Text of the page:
Recently, I had a rather unpleasant shopping experience involving a well-known retail establishment. I’d rather not mention the store by name, as I would hate for others to TARGET this chain with well-deserved, snarky tweets.
It started with a gift card from a friend for Christmas. A delightful surprise. But the process I endured to redeem it was, well, let’s just say I’ve had root canal surgeries that were more pleasurable – and took a lot less time.
Here’s what happened. My friend – whom I’d like to assume had positive intentions – gave me an online gift card to use at the afore-not-mentioned giant red & white-colored discount retailer. I printed it out and proceeded to the nearest store. I wandered through the aisles, stocking my cart with exotic splurge items like paper towels, light bulbs, and a plastic waste basket. Okay, so I lead a dull life.
I reached the checkout counter and presented my printout, showing the amount, bar code, and a couple long numbers, identified as the “gift Identification number” and “PIN code.” The cashier greeted me cheerfully. I figured I’d be in and out of this store in under 30 minutes. But the universe had other plans for me that day.
For some inexplicable reason, the computer system would not accept my gift card. The cashier pressed button after button, to no avail. Five minutes turned into ten, and then fifteen, as the number of customers queueing up behind me enlarged to nine. I’m sure they were all delighted to have me clogging up the works, especially the mom with the four kids all under seven who were melting down because of the “jerky old man” (an actual quote) who was making everybody wait.
The cashier – not so cheerful now – called a supervisor, who mercifully took me out of that line and resumed the process at a different counter. I was confident she would have me on my way in no time. “No time” morphed into twenty minutes and still no success.
She finally concluded I would need to walk over to the Guest Services counter and talk to a higher-up supervisor. Thankfully, there were only fourteen people ahead of me.
Twenty minutes later, I reached the front of the line. I explained my dilemma for the third time. “No problem, sir. We should have you out of here in a jiffy.” I have learned over the years that the phrase “in a jiffy” usually means “we hope you don’t have any other plans for the rest of the day.”
Now this next part may come as a surprise, but even the Guest Services supervisor was unable to figure out the problem. I asked him if he could just tear up my gift card and issue me a new one in its place. “I’m sorry, sir, but I’m not authorized to do that. You would have to talk to a manager.”
“What an excellent idea,” I exclaimed in relief and then proceeded to wait another ten minutes for his manager to arrive. She concluded, after several futile attempts at troubleshooting, that “This is an online gift card. You need to have the actual email that was sent to you. Do you have that email with you?” Of course not. So, I called my wife, who eventually was able to track down the email on my computer and forward it to my phone.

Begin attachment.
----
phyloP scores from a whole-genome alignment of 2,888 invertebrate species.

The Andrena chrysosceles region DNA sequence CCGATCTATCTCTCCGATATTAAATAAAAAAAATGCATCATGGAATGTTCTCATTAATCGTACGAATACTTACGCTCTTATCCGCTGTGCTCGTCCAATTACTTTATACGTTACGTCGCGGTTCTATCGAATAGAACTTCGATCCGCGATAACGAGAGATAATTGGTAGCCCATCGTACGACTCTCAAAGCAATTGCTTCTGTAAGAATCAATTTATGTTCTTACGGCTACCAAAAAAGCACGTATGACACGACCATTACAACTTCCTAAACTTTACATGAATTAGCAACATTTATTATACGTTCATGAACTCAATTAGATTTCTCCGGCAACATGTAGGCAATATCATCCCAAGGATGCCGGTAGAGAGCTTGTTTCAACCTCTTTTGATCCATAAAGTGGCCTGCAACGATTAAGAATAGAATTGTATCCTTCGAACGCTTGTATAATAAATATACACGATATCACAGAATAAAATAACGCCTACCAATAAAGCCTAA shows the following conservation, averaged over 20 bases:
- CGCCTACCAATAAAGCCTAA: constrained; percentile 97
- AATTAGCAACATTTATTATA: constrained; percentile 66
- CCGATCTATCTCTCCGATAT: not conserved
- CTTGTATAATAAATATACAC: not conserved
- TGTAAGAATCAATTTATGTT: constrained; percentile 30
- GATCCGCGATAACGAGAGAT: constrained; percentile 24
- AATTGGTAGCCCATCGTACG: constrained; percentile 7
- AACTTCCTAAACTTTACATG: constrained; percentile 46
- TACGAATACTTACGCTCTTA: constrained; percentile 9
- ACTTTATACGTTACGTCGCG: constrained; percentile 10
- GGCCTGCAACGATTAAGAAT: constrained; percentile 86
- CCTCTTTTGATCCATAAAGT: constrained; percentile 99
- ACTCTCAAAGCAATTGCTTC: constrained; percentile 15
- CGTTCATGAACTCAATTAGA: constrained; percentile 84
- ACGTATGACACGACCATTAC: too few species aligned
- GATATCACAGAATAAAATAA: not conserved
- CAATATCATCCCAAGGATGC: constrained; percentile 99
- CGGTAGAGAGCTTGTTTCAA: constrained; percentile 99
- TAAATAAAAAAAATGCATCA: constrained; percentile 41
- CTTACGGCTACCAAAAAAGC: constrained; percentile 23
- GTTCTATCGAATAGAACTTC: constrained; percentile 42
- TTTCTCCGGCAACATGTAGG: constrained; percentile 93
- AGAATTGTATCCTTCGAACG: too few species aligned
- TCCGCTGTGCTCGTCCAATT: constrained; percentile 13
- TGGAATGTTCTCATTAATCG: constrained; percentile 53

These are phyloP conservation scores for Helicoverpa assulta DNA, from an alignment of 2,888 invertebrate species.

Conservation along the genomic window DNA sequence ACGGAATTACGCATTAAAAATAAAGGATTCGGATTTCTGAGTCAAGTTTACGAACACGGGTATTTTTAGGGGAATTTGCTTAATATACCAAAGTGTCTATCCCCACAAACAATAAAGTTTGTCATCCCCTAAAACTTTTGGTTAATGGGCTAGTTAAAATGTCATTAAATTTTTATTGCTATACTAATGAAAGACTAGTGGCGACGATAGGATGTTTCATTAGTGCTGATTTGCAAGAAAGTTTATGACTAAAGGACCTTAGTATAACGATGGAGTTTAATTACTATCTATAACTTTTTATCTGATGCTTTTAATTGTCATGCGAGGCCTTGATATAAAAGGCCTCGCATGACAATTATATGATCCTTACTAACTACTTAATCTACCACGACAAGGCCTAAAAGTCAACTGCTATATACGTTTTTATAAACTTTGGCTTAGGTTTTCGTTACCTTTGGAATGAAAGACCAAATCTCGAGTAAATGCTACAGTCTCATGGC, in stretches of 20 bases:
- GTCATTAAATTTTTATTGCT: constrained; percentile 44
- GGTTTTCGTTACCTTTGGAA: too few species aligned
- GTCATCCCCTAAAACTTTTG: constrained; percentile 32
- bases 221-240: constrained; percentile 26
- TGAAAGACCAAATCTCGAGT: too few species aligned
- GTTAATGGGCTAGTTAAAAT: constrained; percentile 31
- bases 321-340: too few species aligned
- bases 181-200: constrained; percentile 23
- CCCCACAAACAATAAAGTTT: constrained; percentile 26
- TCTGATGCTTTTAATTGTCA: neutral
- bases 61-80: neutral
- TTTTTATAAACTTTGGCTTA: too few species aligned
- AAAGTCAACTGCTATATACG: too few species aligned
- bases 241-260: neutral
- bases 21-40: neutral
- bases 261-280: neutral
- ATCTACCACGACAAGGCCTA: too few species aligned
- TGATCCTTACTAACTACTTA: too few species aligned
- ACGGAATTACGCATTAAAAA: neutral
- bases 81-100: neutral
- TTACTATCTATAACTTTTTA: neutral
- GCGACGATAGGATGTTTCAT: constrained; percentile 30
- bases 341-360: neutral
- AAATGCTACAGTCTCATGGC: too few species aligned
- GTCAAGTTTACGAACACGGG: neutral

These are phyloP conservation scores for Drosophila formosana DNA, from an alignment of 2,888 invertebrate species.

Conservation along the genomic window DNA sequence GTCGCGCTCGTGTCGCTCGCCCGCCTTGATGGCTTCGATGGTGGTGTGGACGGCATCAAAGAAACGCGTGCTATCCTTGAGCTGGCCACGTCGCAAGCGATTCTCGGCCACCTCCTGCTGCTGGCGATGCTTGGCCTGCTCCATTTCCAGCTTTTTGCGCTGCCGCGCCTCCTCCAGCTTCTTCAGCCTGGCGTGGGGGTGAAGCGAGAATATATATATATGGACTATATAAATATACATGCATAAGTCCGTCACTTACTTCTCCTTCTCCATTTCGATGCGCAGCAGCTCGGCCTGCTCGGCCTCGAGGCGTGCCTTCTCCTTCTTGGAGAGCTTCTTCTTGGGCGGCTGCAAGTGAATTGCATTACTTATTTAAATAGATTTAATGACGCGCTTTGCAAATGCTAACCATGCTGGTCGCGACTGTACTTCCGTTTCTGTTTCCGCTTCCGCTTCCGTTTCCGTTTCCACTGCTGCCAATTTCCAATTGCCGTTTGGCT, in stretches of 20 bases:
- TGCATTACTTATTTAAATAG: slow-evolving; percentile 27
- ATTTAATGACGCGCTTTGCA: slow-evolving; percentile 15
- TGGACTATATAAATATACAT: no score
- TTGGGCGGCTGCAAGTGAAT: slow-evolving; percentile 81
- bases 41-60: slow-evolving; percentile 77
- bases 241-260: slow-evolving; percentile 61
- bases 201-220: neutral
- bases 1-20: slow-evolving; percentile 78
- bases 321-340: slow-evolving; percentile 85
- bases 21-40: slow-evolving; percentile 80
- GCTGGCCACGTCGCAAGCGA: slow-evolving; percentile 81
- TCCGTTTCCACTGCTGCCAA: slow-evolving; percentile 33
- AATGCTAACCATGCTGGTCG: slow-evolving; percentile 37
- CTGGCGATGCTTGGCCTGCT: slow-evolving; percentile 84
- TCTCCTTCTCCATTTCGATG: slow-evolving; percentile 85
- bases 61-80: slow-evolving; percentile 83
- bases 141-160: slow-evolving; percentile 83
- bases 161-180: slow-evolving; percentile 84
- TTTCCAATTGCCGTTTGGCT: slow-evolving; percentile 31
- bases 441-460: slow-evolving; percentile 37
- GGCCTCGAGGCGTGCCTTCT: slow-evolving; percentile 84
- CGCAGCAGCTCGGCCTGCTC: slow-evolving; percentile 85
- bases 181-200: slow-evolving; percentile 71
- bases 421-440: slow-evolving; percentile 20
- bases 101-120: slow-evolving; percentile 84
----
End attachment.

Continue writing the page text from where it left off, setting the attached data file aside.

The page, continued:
What happened next may come as a surprise to you. Even with the email, the system still would not accept my gift card. The manager was puzzled. I was … well, words fail me. I once again suggested, “Wouldn’t it be a lot simpler if you just voided out my gift card and gave me a new one, so we could both be on our way?” She replied, “I’m sorry but I don’t have the authority to do that.” Apparently, the only person with enough security clearance to issue such a directive is the Secretary of Defense at the Pentagon, but he was not available at that precise moment.
Finally, this manager’s manager intervened and said, “You need to have our store’s app installed on your phone to use this card. Do you have the app on your phone?” Of course not. So, I searched for the app and started the download process.
Over the course of the next ten minutes, the app’s download status had only reached 12%. I asked again, “Are you sure you want us both to wait while this installs? At its current rate, it’s a coin flip whether it will be complete before your store closes.” Her response was, “Perhaps you should try using our WIFI network. It might speed up the process.” So, I connected to their WIFI, and like magic, in only another twenty minutes, we had zoomed to a download completion status of 25%.
Finally, 75 minutes after I had arrived at Guest Services, I had the app on my phone. Even then, their computer system still rejected my gift card. “Oh, you need an online account with us to redeem the gift card. Do you have an online account?” Of course not. Or at least I thought so, until when I created an account, it told me this account was already in use.
It took less than twelve more minutes to go through a series of additional hoops to reset my password, input a verification code, answer some security questions to prove that I was not an illegal refugee-terrorist, and recite the National Anthem. Then Voila, the gift card went through.
In less time than it takes to swim the English Channel, I was in and out of the store. Oddly, not once during the entire grueling several-hour experience did any of the five sales associates or managers offer up an apology of any kind. But in fairness, the manager said, as I left the store, “Thank you for shopping at ******” [name of the store removed to protect their horrible reputation].
So, the next time you want to purchase a gift for someone who, frankly, annoys you, might I suggest an online gift card from the store that shall not be named? I have a feeling your present might just hit the TARGET.
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Check out Tim Jones’ latest humor book: YOU’RE GROUNDED FOR LIFE: Misguided Parenting Strategies That Sounded Good at the Time